Less than 50 percent of the overall volume of a typical electric car battery pack derives from the actual battery cells, he claims. The rest of the bulk comes from the framing, insulation and other components.
Well over 50 percent of the volume of one of Mission’s packs comes from cells. As a result, a prototype of a 1.7-kilowatt-hour battery pack module in Mission’s lobby in San Francisco looks surprisingly small. A person could cradle it with one arm. It weighs 12.5 kilograms and measures 21.8 x 13.5 x 24.5 centimeters. String a bunch together and you get the 14 kilowatt hour battery pack used in one of Mission's racing cycles. Put two cycle packs together and you have a 28 kilowatt hour pack, enough for a decent economy car that could go 100 miles on a charge.
“Every aspect has got to get smaller and lighter and better,” he says.
The company’s induction motors weighs 19.5 kilograms and measures 23.5 x 17 x 19 centimeters. It can hit 15,000 RPMs.
The company started as a manufacturer of high-end electric motorcycles and it still produces two-wheelers to demonstrate and test its technology. But the future of the company will lay in producing modular components -- engines, battery packs, complete drive trains -- for third-party EVs. (Bhattacharya, by the way, will speak further on upcoming initiatives at The Networked EV conference, taking place October 20 in San Francisco.)
Mission started making the shift early last year, in part because there’s only so many people in the world that can afford an electric superbike and very few people in that income category that could safely own one. Another major motivator was the opportunity. Traditional car makers don’t have years of expertise in lithium-ion battery management.
“The expertise [in automotive] has moved from mechanics to electronics,” he said.
It won’t be easy. Traditional auto makers don’t like to bring in outside technology and several companies -- Tesla Motors, for example -- tout a similar strategy. The new 54.5-mile-per-gallon standard, however, could kick-start interest. (This isn't Mission's first transition either. It was originally called Hum Cycles -- go figure -- and Bhattacharya became the drop-in replacement CEO last year.)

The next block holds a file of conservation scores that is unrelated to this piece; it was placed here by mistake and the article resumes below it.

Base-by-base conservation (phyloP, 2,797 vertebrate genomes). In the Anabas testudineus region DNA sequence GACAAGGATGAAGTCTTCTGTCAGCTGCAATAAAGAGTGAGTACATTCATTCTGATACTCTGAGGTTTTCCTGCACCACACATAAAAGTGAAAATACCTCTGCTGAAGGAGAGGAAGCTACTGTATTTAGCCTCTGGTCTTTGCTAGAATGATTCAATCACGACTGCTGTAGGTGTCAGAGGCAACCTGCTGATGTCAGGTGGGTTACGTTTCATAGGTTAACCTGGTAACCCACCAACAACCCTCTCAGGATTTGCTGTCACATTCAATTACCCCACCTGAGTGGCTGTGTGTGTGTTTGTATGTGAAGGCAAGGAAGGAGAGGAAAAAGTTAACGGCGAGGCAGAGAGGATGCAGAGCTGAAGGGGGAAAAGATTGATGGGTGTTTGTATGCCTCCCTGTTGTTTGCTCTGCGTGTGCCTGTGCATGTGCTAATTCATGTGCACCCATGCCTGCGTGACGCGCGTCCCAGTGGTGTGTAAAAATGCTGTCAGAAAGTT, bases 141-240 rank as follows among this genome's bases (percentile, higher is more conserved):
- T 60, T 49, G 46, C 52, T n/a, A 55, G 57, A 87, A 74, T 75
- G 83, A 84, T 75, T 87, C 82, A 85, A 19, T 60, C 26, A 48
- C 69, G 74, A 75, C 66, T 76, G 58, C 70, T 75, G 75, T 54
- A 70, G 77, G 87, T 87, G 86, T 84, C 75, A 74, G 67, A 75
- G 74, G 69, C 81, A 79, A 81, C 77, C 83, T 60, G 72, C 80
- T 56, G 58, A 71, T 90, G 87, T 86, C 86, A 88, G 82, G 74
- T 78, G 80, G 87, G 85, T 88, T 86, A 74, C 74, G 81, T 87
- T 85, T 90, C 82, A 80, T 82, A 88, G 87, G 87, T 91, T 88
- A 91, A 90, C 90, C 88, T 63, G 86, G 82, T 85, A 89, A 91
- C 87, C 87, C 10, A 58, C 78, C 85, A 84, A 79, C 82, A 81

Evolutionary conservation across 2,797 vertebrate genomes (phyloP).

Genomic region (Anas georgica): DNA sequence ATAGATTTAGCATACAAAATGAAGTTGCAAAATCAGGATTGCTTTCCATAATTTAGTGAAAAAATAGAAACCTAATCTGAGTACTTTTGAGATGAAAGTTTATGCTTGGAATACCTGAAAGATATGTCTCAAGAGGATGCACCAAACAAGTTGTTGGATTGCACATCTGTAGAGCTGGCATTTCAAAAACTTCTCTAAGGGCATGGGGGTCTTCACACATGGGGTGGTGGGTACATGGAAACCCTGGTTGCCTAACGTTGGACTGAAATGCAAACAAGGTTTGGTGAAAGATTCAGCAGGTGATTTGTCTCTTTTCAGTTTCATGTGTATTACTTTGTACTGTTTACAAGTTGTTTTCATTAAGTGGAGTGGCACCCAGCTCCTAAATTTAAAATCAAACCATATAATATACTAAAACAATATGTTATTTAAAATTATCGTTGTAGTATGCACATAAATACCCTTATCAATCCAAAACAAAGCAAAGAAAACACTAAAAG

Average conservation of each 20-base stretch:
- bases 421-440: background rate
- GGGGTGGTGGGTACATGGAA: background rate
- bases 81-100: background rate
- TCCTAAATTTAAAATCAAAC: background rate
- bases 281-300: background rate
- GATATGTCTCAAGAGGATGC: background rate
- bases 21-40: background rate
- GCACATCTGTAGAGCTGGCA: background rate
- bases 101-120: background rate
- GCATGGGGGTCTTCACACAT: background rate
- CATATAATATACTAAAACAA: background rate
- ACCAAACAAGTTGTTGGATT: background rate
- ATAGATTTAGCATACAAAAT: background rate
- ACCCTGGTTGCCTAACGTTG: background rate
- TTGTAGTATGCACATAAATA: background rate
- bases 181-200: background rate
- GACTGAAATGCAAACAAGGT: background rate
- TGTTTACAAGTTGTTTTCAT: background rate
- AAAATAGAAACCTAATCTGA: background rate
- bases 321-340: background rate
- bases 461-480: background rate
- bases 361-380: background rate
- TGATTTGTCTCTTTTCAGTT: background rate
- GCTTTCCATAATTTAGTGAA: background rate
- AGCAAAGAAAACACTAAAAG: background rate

Motorcycles turn out to be a handy development platform for cars. Cycle designers put a premium on volume, weight and speed. Weight directly relates to performance in EVs: the heavier a battery pack or motor is, the bigger the impact on acceleration and range.
Motorcycle design also gets designers to focus on things like dampening vibration and the potential for air cooling. Mission’s 14-kilowatt-hour battery pack, which is only two kilowatt-hours smaller than the pack in the Chevy Volt, is actually made up of 1.7 kilowatt-hour modules. The arrangement and spacing of the modules allows for better cooling.
The company does not employ cylindrical cells, but rather uses lithium polymer cells. (It also makes batteries with a 2.6 kilowatt-hour module.)
Bhattacharya wouldn’t discuss contracts or potential partners but says Mission is speaking to all sorts of companies about various designs. The technology could be used in fleet cars, compacts, delivery vans, etc. It will also try to convince early customers to allow the company to persistently and dynamically monitor their batteries to study the state of charge, the performance characteristics in different weather and driving conditions, the temperature changes and other issues.
Does that create privacy issues? Down the road, maybe, but early customers will likely want the data themselves. Fleet owners will be particularly interested because early data can help them devise their EV strategies.
Last year, the company signed a memorandum of understanding with a Chinese manufacturer. That deal has since lapsed. Mission, however, has wiggled its way into some interesting showcase projects.
Honda picked Mission to help it convert a regular CR-Z into a plug-in hybrid. At Thunder Hill, an endurance race, it got second in its class and ninth overall.
At the Red Bull U.S. Grand Prix at Laguna Seca recently, the Mission R, the company race bike, posted a qualifying time of 1:31.3, the fifth fastest for the weekend. In the electric race, the Mission R cut its per lap average time by 10 seconds compared to last year.
Traditional motorcycle fans seemed somewhat surprised.
“You could see a change in the crowd,” he said.